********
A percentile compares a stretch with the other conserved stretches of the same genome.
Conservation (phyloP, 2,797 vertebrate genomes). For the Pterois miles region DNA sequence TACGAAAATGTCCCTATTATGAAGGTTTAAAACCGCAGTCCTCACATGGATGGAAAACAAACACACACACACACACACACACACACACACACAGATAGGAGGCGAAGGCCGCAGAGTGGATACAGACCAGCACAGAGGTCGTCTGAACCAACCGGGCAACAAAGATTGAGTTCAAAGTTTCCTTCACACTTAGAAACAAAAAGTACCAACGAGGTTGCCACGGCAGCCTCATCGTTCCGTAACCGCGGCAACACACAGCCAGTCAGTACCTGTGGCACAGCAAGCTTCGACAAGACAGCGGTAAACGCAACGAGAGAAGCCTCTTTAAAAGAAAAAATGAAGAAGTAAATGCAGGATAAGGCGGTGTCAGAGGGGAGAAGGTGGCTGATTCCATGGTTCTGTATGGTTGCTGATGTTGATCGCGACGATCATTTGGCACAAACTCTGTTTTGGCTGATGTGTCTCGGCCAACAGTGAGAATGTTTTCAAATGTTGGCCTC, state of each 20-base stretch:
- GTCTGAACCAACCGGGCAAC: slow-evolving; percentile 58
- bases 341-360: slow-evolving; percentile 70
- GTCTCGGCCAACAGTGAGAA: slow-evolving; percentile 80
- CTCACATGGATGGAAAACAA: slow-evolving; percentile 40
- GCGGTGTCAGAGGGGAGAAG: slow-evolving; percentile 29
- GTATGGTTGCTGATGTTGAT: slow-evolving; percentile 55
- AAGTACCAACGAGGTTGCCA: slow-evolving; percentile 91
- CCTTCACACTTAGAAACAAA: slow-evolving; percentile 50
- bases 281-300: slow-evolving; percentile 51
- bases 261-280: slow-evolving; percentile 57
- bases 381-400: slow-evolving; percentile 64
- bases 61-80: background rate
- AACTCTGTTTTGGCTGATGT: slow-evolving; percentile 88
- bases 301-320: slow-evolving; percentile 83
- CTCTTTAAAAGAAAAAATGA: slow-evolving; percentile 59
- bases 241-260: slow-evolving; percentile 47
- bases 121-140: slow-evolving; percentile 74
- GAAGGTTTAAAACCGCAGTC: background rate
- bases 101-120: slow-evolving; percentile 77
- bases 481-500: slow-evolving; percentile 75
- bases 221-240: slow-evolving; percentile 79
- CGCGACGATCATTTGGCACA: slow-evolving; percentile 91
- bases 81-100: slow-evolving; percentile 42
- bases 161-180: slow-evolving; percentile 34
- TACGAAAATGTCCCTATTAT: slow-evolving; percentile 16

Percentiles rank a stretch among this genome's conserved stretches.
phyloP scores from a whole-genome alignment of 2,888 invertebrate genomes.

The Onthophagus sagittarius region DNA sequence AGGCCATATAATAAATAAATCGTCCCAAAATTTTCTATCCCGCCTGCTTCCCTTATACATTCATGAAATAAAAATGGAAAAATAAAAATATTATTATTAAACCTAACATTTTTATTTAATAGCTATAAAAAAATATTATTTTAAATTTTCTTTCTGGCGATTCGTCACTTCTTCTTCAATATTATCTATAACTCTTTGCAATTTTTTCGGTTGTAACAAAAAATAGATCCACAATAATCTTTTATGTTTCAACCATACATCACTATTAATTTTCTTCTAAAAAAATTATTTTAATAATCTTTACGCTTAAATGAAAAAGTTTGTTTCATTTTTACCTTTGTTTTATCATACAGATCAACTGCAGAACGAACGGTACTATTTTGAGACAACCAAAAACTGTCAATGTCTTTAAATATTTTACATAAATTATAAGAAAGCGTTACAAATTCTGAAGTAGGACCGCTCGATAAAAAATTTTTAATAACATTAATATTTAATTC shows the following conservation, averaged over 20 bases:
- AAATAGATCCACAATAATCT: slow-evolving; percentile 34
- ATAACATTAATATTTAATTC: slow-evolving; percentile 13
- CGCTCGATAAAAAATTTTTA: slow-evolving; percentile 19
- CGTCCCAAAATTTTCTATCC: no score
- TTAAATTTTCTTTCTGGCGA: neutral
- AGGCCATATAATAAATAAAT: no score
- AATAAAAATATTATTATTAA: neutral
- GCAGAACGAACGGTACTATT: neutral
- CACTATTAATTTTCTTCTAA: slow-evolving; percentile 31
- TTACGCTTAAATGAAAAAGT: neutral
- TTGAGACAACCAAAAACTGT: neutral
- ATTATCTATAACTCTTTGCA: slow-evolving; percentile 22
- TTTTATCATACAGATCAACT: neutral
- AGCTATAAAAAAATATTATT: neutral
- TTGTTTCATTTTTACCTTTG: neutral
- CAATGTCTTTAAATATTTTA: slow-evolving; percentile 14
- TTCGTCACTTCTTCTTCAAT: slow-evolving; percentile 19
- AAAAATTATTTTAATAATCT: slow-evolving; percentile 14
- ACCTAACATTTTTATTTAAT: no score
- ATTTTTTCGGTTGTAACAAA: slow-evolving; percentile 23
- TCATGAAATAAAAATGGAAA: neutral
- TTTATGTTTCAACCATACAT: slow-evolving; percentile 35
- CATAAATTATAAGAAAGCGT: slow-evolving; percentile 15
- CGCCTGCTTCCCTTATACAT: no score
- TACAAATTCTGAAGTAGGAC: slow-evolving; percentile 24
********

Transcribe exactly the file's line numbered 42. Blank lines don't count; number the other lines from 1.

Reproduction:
- ATTATCTATAACTCTTTGCA: slow-evolving; percentile 22